My grandparents’ home was in a secluded spot on Lavalette Mountain in West Virginia, but a couple times a year, both of them liked to go. Over the course of their 47-year marriage, they visited every state in the union, steering my grandfather’s powder blue Oldsmobile through the hills of Tennessee, the Badlands of South Dakota, the narrow streets of San Francisco. They taught me travel was an accomplishment, something that distinguished you and fed you. (My grandfather was a railroad man; travel was in his blood.) In middle and high school, they made it possible for me to attend far-flung summer programs and even, once, to go to France. Every time I boarded a plane I would carefully and proudly catalog all of my past flights.
Since then, I have traveled enough that I no longer keep a mental list of my plane rides, but I still have vivid memories of the car trips I made with my grandparents along I-95 from Virginia, where I lived with my parents, to Jacksonville, Florida, where they’d retired. We took our time, stopping for dangerous-looking fireworks in South Carolina and fragrant baskets of peaches and bags of prickly okra in Georgia. I remember my grandmother fluffing her travel-flattened hair and shrugging, saying “No one knows us here,” at IHOPs and Cracker Barrels. I remember the way the landscape changed, the way you could trace that journey through the appearance of longleaf pines, then palmettos, then palm trees, or through the increasingly sandy quality of the soil, which became shockingly white and fine by the time we reached Florida. It’s on these trips that I first understood the South in a panoramic sense, as a living, changing landscape I could examine, admire, and write about. I understood it as a place worthy of travel.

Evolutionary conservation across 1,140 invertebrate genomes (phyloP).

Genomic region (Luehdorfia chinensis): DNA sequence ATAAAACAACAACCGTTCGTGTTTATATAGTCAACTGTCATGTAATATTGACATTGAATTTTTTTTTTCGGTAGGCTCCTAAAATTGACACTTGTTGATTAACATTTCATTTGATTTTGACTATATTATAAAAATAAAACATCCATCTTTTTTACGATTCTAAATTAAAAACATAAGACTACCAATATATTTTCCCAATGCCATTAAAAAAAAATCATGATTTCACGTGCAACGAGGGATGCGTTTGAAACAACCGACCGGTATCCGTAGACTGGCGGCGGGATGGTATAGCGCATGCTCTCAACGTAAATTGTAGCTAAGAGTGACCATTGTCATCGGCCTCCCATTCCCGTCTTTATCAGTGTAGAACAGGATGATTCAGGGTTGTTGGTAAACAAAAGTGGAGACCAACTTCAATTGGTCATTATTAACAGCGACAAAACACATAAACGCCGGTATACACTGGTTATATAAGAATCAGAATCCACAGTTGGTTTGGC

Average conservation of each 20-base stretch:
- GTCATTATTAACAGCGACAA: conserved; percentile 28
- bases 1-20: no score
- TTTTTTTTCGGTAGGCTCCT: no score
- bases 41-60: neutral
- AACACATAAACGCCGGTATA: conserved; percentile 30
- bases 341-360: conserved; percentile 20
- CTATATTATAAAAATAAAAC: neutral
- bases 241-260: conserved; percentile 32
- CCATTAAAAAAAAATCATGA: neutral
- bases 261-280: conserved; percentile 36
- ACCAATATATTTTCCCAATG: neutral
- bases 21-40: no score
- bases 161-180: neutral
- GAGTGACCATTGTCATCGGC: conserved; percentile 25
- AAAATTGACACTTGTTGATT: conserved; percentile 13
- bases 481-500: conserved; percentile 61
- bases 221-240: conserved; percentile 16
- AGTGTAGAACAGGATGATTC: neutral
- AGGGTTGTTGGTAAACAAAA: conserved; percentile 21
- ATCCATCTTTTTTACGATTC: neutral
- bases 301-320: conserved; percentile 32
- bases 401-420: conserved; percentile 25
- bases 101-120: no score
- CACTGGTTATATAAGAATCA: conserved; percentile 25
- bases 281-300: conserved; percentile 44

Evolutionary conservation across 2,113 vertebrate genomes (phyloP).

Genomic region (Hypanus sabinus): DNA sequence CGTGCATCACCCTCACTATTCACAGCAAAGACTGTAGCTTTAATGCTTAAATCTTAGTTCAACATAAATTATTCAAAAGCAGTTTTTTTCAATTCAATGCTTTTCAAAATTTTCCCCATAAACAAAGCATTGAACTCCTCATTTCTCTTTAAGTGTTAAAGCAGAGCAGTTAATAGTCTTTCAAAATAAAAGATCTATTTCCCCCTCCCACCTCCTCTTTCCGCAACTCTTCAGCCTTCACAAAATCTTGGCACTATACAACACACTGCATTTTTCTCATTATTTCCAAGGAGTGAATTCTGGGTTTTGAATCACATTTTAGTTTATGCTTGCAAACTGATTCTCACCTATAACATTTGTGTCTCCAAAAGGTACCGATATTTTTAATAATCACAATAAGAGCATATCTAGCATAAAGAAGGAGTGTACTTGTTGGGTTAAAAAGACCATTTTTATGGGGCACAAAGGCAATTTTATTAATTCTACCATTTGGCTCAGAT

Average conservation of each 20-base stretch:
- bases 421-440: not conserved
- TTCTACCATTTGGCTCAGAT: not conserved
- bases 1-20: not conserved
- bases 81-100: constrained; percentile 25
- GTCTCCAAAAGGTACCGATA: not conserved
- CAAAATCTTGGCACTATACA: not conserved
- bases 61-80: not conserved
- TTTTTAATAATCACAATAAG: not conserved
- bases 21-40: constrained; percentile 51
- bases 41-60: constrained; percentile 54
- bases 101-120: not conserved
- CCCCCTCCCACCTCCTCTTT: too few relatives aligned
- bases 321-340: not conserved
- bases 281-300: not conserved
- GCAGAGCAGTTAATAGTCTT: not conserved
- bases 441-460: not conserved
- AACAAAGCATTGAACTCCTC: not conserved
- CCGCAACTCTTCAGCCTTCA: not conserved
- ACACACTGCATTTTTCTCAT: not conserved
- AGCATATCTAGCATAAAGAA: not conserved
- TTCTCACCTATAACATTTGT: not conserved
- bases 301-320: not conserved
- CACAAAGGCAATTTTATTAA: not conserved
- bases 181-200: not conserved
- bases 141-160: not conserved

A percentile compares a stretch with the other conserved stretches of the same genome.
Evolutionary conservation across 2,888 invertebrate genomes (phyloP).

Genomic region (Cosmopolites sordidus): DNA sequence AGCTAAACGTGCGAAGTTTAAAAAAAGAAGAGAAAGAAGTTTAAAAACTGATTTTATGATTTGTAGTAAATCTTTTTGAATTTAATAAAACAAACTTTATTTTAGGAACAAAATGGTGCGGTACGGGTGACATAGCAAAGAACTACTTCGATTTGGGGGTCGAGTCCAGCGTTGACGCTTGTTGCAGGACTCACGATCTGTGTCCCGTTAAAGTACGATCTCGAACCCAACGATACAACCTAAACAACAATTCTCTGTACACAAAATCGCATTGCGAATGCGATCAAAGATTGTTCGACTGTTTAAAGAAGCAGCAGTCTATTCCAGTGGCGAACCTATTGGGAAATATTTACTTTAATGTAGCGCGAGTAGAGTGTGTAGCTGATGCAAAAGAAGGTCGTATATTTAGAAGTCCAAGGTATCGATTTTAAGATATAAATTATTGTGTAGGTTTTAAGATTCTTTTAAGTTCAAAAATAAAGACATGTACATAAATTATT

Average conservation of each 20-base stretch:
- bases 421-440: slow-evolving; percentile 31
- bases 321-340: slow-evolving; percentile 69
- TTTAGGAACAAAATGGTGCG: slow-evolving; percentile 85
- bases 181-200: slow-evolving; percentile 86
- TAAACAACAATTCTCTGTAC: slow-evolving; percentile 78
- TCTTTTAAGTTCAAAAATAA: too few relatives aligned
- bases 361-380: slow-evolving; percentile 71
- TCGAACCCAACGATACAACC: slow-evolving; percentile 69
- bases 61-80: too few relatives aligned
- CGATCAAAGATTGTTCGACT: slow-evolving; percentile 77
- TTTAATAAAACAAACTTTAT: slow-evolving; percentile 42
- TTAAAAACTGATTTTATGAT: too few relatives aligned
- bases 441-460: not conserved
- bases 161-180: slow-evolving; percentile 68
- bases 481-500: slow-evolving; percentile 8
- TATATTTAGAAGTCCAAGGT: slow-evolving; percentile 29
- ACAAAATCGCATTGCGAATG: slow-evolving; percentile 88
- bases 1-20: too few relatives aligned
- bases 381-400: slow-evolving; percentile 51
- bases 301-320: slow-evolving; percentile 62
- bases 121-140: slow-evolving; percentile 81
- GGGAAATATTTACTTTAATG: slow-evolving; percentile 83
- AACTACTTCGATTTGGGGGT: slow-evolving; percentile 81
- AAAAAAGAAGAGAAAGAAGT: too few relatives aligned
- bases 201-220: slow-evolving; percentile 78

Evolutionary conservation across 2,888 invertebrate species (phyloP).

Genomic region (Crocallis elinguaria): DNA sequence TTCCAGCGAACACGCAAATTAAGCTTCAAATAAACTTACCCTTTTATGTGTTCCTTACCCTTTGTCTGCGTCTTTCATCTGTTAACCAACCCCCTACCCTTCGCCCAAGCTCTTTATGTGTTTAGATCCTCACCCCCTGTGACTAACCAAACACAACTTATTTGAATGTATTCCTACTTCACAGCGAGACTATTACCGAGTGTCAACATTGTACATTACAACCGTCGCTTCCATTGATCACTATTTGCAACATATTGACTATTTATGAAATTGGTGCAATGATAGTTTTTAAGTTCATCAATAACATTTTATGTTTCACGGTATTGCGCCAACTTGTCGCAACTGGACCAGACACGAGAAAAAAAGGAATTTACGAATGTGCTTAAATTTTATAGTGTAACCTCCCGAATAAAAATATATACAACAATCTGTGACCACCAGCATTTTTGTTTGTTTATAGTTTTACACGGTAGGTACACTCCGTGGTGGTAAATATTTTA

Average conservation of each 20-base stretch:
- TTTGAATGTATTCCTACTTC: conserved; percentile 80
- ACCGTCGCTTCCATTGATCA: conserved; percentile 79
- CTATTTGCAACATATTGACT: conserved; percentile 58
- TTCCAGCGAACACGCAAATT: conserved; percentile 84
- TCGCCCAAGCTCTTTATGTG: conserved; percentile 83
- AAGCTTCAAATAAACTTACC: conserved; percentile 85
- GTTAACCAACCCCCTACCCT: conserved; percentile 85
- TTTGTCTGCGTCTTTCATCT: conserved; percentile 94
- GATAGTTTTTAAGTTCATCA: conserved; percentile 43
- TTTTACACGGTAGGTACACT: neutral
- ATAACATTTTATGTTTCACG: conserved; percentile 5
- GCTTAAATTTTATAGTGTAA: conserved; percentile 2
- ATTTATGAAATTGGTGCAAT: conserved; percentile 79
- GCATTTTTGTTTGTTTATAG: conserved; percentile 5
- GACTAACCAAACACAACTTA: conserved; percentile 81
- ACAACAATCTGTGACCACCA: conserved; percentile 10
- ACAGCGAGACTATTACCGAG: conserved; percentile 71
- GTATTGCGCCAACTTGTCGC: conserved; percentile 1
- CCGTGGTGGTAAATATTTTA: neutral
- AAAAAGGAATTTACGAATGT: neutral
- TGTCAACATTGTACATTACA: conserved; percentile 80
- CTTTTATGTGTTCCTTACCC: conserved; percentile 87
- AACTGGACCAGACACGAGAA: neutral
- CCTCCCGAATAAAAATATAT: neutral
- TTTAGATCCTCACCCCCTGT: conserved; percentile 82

Familiar and strange, old and new, the American South can make it seem as if you are always traveling, always exploring, even when you are driving distance from your home. Go looking for a produce stand and find instead architect Samuel Mockbee’s houses made of hay bales and Coke bottles; while waiting for a Georgia Bulldogs game to begin, stumble across “The Tree That Owns Itself.” At a yard sale, casually open a dusty hamper to find it overflowing with frothy debutante dresses.
I love this sense of discovery and expectation, the feeling—so strong in Southern literature—that something surprising, even odd, is just around the corner. But perhaps the strongest reason for travel, and the one I most associate with my grandparents and their yearly trips, is what it reveals about you, removing masks you may not have even known you were wearing. People don’t know you there. And for a Southerner, that’s no small thing.